Dwight C. Doxsee, 72, passed away Tuesday doing what he loved, navigating the waters off Marco Island, looking for a good catch on a crisp, clear day.
Dwight Doxsee follows his father, Ralph Doxsee, who passed away earlier this year at the age of 94. Dwight was the second oldest child of Ralph, operator of the Doxsee Clam Factory on Marco Island for the better part of the 20th century.
Sister Nancy Naftal said Dwight was much like his father, a great lover of crabbing and air boating.
"He was one of the last good old boys," she says with a laugh.
Memories of Doxsee run deep for his sister, Lucille Thompson.
"We had a good time growing up," she said.
She, Dwight and their older brother were a tight pack of older siblings who hung together even after their two younger sisters were born.
"I used to always bargain with them about who had to do the dishes," she says, laughing. "And they finally conned me into doing the dishes because they paid me. Then my mom made me do the dishes anyway and they stopped paying me. After that they were off the hook."
Dwight Doxsee is also remembered by his family as a man whose life was defined by the sea and his lifelong career in crabbing. Elder son Dennis says his father could hardly have been happier doing something else.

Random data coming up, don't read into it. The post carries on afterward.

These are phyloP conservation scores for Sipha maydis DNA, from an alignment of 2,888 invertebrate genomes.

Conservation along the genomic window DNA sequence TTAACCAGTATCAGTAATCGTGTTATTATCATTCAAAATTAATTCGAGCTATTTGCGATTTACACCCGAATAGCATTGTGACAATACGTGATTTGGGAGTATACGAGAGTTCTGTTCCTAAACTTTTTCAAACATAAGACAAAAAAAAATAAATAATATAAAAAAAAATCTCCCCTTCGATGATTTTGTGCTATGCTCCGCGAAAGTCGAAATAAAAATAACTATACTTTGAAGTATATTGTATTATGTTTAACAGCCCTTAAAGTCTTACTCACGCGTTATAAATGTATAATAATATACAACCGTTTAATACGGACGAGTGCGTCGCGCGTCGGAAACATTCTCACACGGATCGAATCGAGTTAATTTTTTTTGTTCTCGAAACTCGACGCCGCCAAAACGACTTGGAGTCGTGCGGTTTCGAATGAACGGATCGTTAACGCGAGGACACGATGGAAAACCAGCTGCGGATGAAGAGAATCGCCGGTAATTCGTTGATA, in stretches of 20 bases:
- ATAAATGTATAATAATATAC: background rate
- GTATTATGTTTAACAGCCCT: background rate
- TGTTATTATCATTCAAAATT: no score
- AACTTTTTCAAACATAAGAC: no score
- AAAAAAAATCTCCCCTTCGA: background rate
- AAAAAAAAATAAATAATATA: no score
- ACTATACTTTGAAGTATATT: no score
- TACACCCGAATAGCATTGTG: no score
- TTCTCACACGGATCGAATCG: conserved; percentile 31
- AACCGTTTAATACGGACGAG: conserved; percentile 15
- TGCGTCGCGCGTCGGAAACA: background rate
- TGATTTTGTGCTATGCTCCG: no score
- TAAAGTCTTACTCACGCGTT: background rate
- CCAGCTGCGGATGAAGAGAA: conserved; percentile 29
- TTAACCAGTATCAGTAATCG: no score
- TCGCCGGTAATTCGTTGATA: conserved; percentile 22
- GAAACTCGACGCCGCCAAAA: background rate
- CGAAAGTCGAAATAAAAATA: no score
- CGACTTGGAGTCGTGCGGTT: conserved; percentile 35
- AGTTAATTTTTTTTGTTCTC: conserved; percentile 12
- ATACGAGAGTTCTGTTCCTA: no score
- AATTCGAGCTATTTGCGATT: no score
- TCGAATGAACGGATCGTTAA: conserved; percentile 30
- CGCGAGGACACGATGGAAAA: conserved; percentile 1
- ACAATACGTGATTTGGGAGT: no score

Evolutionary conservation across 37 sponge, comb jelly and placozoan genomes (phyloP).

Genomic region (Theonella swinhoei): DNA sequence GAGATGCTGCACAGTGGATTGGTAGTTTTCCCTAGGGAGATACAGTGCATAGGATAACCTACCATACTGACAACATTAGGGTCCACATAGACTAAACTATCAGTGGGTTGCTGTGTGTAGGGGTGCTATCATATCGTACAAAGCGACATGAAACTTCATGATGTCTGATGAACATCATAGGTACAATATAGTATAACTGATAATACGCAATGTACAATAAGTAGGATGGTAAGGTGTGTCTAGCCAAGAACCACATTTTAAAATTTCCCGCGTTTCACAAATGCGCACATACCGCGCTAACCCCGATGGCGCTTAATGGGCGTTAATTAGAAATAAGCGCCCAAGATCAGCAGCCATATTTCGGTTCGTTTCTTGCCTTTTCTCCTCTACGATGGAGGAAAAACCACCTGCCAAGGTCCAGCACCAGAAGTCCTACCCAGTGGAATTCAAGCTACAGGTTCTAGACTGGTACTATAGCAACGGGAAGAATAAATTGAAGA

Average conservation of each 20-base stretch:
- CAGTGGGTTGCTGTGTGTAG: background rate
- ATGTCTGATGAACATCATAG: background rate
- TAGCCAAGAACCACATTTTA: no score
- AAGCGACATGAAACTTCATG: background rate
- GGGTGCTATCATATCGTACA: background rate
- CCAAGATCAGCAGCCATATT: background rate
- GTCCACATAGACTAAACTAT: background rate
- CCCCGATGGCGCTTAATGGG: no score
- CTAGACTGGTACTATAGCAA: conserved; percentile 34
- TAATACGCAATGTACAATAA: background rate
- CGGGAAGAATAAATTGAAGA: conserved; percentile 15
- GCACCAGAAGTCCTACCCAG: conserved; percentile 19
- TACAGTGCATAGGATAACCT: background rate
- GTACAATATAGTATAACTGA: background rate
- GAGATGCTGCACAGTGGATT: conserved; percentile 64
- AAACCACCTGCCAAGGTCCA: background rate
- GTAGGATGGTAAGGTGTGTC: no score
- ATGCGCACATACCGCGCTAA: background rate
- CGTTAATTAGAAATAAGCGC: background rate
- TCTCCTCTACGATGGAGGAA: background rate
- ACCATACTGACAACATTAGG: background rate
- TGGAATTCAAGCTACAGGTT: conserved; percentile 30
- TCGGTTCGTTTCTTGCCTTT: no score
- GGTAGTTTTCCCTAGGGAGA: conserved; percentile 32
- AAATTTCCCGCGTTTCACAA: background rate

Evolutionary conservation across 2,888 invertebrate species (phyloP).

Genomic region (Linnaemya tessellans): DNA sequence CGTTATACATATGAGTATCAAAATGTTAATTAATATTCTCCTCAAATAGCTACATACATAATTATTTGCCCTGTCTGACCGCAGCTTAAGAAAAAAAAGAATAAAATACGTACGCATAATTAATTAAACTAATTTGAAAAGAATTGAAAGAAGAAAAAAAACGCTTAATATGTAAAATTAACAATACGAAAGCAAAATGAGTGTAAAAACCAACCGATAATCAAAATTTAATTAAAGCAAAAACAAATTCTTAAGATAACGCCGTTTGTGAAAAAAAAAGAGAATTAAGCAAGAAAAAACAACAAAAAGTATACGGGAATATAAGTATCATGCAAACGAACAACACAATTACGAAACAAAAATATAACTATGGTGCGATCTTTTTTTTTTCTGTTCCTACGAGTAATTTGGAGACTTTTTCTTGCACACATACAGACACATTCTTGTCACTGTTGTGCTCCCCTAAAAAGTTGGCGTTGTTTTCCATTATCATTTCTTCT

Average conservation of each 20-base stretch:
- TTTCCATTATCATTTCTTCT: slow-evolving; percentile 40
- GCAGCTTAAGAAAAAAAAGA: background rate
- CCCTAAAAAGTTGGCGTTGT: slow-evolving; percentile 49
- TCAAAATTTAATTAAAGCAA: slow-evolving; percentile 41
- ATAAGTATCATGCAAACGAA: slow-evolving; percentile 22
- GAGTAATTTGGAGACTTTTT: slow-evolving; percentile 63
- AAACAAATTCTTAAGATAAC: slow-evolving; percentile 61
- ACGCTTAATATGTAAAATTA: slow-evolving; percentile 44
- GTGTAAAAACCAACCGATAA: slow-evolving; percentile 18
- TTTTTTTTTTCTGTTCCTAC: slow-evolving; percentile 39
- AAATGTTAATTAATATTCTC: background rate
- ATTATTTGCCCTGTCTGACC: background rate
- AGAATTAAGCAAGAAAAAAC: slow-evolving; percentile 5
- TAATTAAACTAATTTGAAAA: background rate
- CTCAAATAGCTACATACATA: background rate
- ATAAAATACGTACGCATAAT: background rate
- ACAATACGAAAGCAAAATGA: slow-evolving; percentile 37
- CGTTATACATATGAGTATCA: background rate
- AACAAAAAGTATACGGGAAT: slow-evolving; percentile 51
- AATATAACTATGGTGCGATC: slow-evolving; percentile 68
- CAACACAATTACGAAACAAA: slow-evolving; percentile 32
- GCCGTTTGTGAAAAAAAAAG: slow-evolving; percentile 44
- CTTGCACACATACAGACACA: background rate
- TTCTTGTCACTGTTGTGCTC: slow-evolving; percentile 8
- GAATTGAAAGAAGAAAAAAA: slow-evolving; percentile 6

"He did it five days a week," Dennis said. "It meant everything to him. He liked being out on the water — it was his life."
For both Dennis and his younger brother, Douglas, memories of their father are intertwined with crabbing, in the inextricable way of a man who dedicated his life to a love of two things: the water and family.
"My best memories were growing up on the boat with him, and just thinking he knew everything," said Dennis. "I really looked up to him."
Naftal said he was a gentle person who kept to himself, but always offered an opinion to anyone who asked for it.
"He never got mad at anybody, he never had a bad opinion of anyone," she says. "He was just Dwight."
Dwight Doxsee came from a family known for its pioneering spirit. His father, brother and three sisters were the descendants of a clan that set up shop when there was little else around.
Before the Deltona Corporation began buying and developing the island, and before the Mackle brothers left their stamp on it, the Doxsee family made the island their own little empire, built amid the seemingly endless bounty offered by the warm gulf waters.
As his sons tell it, Dwight Doxsee did that family legacy justice.
"He really got started when crabbing got started," said Douglas. "He was a true pioneer."
Dwight Doxsee is survived by his wife of 51 years, Kristin; his sisters, Nancy Naftal of Marco Island, Lucille Thompson of Naples, Linda Arthur of Naples; two sons, Dennis and Douglas; and his daughter, Debbie.
He also leaves seven grandchildren and three great-grandchildren.
A viewing will be held Friday from 6 to 8 p.m. at Fuller Funeral Home, located at 4735 Tamiami Trail East.
The service for Dwight Doxsee is scheduled at 11 a.m. Saturday, also at the home.